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In UPC-A barcode symbology, the 12th digit is known as check digit and it is used by the scanner to determine if it scanned the number correctly or not.

    the check digit is calculated as follows:
1.Add the digits in the odd-numbered positions (first, third, fifth, etc.) together and multiply by three.
2.Add the digits in the even-numbered positions (second, fourth, sixth, etc.) to the result.
3.Find the result modulo 10 (i.e. the remainder when divided by 10.. 10 goes into 58 5 times with 8 leftover).
4.If the result is not zero, subtract the result from ten.

For example, in a UPC-A barcode "03600029145x" where x is the unknown check digit, x can be calculated by
adding the odd-numbered digits (0 + 6 + 0 + 2 + 1 + 5 = 14),
multiplying by three (14 × 3 = 42),
adding the even-numbered digits (42 + (3 + 0 + 0 + 9 + 4) = 58),
calculating modulo ten (58 mod 10 = 8),
subtracting from ten (10 − 8 = 2).
The check digit is thus 2.

What is the logic behind calculating 'check digit' in such manner?
Can't two different combination of digits produce the same check digit?

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It provides a quick check for errors. It doesn't catch all errors, but will catch many. Like checking that your car has an even number of wheels :-). –  copper.hat Feb 17 '13 at 8:27

2 Answers 2

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Can't two different combination of digits produce the same check digit? --

Yes. But that's not really the point. If the given check digit doesn't agree with the value computed from the other digits, then there's an inconsistency, so something is wrong. Either the check digit is wrong, or some of the other digits are wrong.

If the check digit is correct, this doesn't guarantee that the other digits are correct. There are various check-digit algorithms. They are designed so that simple common errors (like one digit wrong, or a transposition of two digits) will cause a change in the calculated check digit. So, if the check digit is correct, at least you know that no simple errors of this sort have occurred. Different algorithms target different types of errors.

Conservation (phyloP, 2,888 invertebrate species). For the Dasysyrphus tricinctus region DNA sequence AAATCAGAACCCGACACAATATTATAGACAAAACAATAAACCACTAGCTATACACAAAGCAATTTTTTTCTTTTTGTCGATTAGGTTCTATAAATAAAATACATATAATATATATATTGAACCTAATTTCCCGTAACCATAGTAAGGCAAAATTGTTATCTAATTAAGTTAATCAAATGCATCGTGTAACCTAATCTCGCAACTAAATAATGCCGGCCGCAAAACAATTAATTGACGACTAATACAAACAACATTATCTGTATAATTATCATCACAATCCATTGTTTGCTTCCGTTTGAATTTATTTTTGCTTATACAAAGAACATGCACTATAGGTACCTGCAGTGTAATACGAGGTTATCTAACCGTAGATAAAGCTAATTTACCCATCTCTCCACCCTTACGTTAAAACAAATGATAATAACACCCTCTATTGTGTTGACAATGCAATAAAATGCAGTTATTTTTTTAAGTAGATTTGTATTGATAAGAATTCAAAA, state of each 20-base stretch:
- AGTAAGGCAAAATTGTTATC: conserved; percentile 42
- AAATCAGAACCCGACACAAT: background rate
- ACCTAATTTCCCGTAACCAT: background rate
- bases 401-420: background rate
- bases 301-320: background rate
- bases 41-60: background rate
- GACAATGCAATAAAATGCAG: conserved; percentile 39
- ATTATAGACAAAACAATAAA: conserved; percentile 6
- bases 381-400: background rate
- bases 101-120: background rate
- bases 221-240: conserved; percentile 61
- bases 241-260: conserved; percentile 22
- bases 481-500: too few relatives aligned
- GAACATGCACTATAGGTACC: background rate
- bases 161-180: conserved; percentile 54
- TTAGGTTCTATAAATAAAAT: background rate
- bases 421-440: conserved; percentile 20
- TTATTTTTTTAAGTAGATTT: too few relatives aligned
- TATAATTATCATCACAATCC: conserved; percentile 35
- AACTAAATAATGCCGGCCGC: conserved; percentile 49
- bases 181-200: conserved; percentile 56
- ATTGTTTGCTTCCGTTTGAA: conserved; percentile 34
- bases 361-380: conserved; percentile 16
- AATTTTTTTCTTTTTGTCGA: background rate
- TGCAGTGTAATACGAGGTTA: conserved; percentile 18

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Just to clarify, when you say transposition of two digits, you mean of course two consecutive digits (or, more generally, an odd-numbered and an even-numbered one), which is after all a common error. The exchange of the first and third digit, say, is not caught by the code. –  Andreas Caranti Feb 17 '13 at 9:35
    
@Andreas -- yes, that's right. Actually, I thought "transposition" always means swapping of adjacent digits. But, anyway, it's better to be explicit. –  bubba Feb 17 '13 at 10:08
    
I know what you meant, but a source people are likely to look up en.wikipedia.org/wiki/… says otherwise, so, yes, better to be explicit. –  Andreas Caranti Feb 17 '13 at 10:11

Just a remark on your question

Can't two different combination of digits produce the same check digit?

Of course this happens, after all there are $10^{11}$ possibilities for the first $11$ digits, and only $10$ for the $12$-th one. So plenty of valid codes will share the same $12$-th digit, and a mistake that takes you from one to the other can't be caught. But as noted by @bubba, the code aims at catching two of the commonest errors.

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